Veteran concert promoter Harvey Goldsmith has branded UK secondary ticketing laws “a national disgrace.”
He wants a limit of 10% over face value to be set by legislation, replacing the current situation where sellers can charge what they like.
His comments come after consumers’ association Which? accused secondary sales websites of breaching rules, as the government prepares to end a public consultation on the matter.
Goldsmith cites the example of tickets to U2’s recent London show, which had an official price of £182 but could be found on resale sites for £3300.
He tells the BBC: “We’re asking the government to pass a law which says you cannot sell a ticket for more than 10% of its face value.”
Association of Independent Festivals boss Paul Reed says some sites are guilty of fraud. He says: “I don’t think ‘parasitic’ is too strong a word for the secondary industry. This is an industry that’s been allowed to grow on the back of the creative arts without reinvesting anything.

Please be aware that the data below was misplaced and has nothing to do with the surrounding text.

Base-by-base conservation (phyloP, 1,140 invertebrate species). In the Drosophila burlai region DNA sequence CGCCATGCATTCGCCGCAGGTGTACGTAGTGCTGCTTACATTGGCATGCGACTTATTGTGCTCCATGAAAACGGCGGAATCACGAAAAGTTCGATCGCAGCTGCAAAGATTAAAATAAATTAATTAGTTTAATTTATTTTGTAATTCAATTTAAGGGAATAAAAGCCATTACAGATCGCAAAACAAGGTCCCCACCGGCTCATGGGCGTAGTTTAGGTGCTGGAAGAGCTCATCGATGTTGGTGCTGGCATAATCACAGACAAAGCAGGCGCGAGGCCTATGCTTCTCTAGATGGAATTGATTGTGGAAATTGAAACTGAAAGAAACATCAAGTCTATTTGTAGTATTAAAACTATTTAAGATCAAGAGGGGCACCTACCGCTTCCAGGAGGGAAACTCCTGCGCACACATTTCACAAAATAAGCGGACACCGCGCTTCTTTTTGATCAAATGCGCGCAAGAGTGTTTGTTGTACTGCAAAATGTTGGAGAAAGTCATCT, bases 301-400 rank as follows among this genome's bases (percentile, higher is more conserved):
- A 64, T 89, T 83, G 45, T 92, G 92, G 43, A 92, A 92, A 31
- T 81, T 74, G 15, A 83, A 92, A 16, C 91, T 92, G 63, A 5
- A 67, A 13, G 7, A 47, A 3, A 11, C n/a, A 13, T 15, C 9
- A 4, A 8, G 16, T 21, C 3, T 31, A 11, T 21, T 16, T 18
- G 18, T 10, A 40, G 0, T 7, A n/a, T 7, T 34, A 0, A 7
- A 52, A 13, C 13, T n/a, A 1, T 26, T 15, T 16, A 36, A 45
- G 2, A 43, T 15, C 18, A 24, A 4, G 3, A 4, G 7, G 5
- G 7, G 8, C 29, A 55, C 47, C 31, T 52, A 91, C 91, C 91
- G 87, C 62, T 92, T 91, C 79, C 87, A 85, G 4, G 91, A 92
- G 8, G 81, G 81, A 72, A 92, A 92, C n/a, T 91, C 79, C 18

“We had an event this year where 27 people bought tickets on a secondary platform. The platforms weren’t contactable, they weren’t accountable. These tickets were fraudulent.
“We’re dependent on genuine fans. If they’re constantly banging their head off a wall trying to get a ticket, they’re going to give up.”
Ticketmaster, who own secondary sites Get Me In and Seatwave, say the market has “high levels of consumer protection” and that acts of fraud are “very rare.”
StubHub report: “If we are made aware of speculative selling we will investigate and remove listings where appropriate.”
The UK government consultation is open until November 20 (Friday). The Department for Culture, Media and Sport say that all responses will be considered.